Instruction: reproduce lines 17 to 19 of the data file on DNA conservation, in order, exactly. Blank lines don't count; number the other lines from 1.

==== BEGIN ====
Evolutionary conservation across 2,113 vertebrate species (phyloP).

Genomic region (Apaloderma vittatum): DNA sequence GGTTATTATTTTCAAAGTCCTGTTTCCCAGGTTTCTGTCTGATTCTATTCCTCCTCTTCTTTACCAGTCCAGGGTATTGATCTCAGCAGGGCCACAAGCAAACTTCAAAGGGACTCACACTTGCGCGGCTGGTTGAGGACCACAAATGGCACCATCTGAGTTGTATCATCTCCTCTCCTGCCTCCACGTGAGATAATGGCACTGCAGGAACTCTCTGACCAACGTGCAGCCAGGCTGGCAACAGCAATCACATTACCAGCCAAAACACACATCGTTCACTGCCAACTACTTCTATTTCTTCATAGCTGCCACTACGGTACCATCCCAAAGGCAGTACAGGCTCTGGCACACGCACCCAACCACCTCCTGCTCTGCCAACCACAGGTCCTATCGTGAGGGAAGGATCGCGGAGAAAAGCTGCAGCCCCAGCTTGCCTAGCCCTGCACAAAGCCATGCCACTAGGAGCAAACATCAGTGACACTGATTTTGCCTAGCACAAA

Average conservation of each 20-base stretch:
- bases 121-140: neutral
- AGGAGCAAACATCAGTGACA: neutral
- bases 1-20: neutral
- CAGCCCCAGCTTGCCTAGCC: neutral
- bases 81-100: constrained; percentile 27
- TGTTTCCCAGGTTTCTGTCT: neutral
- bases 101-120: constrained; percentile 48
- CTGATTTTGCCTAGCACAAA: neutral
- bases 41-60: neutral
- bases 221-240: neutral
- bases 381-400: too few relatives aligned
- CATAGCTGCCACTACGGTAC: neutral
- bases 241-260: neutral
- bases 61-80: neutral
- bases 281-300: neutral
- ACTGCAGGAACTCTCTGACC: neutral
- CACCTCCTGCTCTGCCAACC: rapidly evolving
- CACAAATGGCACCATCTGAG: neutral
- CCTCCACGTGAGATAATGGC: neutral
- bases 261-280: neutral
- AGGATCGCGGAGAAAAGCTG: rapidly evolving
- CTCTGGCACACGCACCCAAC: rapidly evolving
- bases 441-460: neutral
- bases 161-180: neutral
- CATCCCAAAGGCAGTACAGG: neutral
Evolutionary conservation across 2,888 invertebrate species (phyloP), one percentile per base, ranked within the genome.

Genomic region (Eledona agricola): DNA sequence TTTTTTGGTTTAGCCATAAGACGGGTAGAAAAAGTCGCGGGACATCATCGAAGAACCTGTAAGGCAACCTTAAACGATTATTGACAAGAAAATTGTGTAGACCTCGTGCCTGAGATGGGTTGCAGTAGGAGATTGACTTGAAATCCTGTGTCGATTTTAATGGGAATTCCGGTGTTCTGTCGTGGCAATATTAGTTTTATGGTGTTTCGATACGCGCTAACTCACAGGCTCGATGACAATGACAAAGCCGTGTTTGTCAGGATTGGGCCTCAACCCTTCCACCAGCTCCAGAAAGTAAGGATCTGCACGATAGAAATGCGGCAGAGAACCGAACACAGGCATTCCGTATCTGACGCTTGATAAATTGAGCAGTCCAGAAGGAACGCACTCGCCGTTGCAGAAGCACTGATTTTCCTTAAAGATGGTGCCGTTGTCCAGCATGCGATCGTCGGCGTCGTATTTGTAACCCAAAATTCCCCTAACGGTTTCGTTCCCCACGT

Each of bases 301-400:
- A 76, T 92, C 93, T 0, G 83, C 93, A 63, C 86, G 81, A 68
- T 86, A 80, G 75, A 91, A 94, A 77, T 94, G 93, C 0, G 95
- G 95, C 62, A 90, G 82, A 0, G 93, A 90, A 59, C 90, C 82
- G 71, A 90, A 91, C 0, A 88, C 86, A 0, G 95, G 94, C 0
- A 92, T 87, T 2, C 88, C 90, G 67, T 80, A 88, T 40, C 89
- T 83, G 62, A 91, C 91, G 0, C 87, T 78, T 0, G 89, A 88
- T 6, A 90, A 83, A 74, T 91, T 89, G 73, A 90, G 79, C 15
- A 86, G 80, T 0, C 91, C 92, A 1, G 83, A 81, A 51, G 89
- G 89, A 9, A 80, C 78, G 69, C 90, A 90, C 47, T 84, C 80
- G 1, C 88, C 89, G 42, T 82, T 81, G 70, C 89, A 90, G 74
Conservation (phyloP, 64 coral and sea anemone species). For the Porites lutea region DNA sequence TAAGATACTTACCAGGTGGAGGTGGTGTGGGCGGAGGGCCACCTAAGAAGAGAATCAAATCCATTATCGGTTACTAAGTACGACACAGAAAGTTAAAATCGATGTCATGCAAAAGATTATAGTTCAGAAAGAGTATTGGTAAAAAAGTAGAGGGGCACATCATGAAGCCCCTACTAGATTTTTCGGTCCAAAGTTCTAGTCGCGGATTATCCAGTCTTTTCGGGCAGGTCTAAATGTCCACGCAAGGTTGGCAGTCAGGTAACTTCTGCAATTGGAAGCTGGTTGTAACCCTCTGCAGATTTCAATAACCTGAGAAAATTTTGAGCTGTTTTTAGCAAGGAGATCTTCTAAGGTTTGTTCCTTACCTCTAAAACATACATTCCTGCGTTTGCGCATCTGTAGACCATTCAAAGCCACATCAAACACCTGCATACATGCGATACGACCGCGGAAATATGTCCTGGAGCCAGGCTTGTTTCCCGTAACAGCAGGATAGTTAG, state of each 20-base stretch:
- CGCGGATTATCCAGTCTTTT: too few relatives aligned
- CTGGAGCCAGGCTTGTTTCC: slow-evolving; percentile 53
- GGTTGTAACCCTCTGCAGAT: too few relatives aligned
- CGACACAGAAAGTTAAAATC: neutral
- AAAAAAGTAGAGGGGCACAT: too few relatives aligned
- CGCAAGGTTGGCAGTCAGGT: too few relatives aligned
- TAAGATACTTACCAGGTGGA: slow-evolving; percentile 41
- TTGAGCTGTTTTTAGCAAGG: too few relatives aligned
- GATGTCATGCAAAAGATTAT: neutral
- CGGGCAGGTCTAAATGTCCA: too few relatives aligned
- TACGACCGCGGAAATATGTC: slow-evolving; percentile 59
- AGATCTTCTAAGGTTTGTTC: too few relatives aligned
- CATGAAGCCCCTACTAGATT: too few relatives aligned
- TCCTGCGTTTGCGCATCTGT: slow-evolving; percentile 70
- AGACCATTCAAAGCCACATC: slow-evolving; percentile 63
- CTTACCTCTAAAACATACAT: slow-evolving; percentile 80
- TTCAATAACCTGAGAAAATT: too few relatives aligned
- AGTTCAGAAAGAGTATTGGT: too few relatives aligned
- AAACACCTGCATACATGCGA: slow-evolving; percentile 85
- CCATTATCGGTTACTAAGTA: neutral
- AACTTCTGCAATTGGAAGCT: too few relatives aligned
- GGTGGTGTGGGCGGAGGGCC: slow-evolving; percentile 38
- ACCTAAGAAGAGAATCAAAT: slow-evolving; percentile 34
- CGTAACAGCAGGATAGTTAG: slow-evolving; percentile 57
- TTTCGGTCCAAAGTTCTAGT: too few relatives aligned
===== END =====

- bases 61-80: neutral
- bases 281-300: neutral
- ACTGCAGGAACTCTCTGACC: neutral